Here’s the next “episode” of sorts of my review of this ridiculous spectacle that is Trump’s presidency. Again, the purpose of these posts is to clarify misinformation coming from Trump and those who work under him. For more information regarding how I obtain my information for these posts, read this:
Recently, Trump had this to say about his executive order to halt travel to the US from seven predominantly Muslim countries:
“My policy is similar to what President Obama did in 2011 when he banned visas for refugees from Iraq for six months.”
He’s right to use the word “similar.” But there are clear differences. I should note that the only article I was able to find that mentioned that a ban in 2011 on Iraqi refugees lasted 6 months was this 2013 ABC News article:
It states: “As a result of the Kentucky case, the State Department stopped processing Iraq refugees for six months in 2011, federal officials told ABC News – even for many who had heroically helped U.S. forces as interpreters and intelligence assets.”
The “Kentucky case” is in reference to two al Qaeda-Iraq terrorists being found living as refugees in Kentucky. Following this discovery, I believe Congress tasked Obama’s administration with creating a stricter vetting process.
For more information regarding the creation of a stricter vetting process, you can watch this September, 2011 Congressional hearing where Senator Susan Collins asked Homeland Security Secretary Janet Napolitano here, at about 56 minutes in:
Note that they’re specifically talking about refugees being resettled. Also note that the number of Iraqi refugees dropped from 18,251 in 2010 to 6,339 in 2011 (then jumped back up again in 2012). You can find the numbers here but you’ll have to do some adding (don’t count the fiscal year, count from January to December):
If ABC News, and only ABC News, is to believed, this process took 6 months. If the LA Times is to believed, the vetting process had “slowed to a crawl,” instead of stopping abruptly.
The actual differences between Trump’s ban and Obama’s ban starts with the fact that Obama’s ban was in response to an actual threat (the “Kentucky case”) while Trump’s ban came seemingly from out of the blue. Well, in the actual executive order, he does mention 9/11 and states “Numerous foreign-born individuals have been convicted or implicated in terrorism-related crimes since September 11, 2001, including foreign nationals who entered the United States after receiving visitor, student, or employment visas, or who entered through the United States refugee resettlement program.”
The 7 countries in Trump’s ban are Iran, Iraq, Libya, Somalia, Sudan, Syria and Yemen. According to the New America website, 94 people have been killed by jihadists in America these past 15 years. They report that most attackers came from the US itself and that some came from countries outside of the 7 in Trump’s ban. So none of the 7 countries in Trump’s ban have been responsible for deadly terrorist attacks since 9/11:
Additionally, according to Politifact:
“’Since 9/11, no one has been killed in this country in a terrorist attack by anyone who emigrated from any of the seven countries,’ added William C. Banks, director of the Institute for National Security and Counterterrorism at Syracuse University College of Law.”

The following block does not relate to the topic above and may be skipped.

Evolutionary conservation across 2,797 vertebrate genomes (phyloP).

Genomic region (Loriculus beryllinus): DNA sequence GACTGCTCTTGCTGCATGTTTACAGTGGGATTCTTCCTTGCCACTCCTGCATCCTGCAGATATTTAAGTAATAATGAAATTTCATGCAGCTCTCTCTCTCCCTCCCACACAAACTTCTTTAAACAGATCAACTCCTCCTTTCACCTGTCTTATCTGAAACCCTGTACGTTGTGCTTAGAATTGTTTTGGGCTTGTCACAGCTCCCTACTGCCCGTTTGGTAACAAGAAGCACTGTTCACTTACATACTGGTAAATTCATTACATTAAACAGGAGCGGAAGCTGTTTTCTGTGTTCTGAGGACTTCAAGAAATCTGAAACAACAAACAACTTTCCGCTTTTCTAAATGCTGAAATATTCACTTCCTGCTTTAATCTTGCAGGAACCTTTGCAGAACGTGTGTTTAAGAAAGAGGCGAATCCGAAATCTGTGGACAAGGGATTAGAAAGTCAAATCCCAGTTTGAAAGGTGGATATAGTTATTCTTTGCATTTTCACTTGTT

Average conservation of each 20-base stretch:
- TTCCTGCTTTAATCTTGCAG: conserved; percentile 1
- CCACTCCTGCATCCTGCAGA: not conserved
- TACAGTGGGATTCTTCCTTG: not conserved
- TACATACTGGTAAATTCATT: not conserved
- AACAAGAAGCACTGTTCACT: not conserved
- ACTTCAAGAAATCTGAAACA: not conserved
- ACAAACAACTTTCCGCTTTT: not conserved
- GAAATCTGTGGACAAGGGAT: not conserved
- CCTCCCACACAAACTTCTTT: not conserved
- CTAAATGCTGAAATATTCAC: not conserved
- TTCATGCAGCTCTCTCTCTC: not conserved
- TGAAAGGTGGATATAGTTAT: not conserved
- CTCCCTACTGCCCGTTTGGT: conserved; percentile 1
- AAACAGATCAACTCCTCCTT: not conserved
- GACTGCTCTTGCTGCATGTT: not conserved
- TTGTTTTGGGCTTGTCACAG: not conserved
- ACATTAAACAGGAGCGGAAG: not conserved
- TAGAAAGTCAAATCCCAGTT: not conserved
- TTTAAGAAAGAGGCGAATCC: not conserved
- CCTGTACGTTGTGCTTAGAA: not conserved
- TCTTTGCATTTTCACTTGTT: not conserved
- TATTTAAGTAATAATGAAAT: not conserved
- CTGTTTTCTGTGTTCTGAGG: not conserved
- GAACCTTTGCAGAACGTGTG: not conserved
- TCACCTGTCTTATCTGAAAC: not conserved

On top of that, none of the 19 9/11 hijackers came from any of these countries.
Something else to note is that Obama’s ban was only for refugees. Trump’s ban covers non-immigrants and green-card holders.
The following is an earlier statement made by Trump in regards to the ban:
“You see it at the airports. You see it all over. It’s working out very nicely and we’re going to have a very, very strict ban, and we’re going to have extreme vetting, which we should have had in this country for many years.”
However, some would say the vetting is already “extreme,” as reported by one person who actually experienced it.
Over a period of 15 months, Mostafa Hassoun was interviewed five times with increasingly thorough questions about his history, political beliefs, religion, family, hobbies, and opinions on the US and his answers were compared to those of his family members. They also measured his height and weight, took fingerprints, took photos, scanned irises, took blood samples, took x-rays, and tested his sight and hearing. At the end of it all, only he and his sister were allowed to enter the US. The rest of his family never heard back from the American resettlement agency.
If his story is to be believed, how much more extreme can the vetting get?
Finally, I wanted to review Trump’s misleading statements about voter fraud but I’m exhausted. Well, real quick, I’ll say that his citation of a 2012 study by the Pew Charitable Trusts as evidence of voter fraud is misleading. The report states that “more than 1.8 million deceased individuals are listed as voters” and that “approximately 2.75 million people have registrations in more than one state.” The authors of the report, including David Becker, have stated that the study shows voter rolls are susceptible to fraud and never claimed that it was evidence of actual fraud.
David Becker’s tweet can back this up:
So, that’s the end of this episode. Tune in next time where I... man, am I really doing this?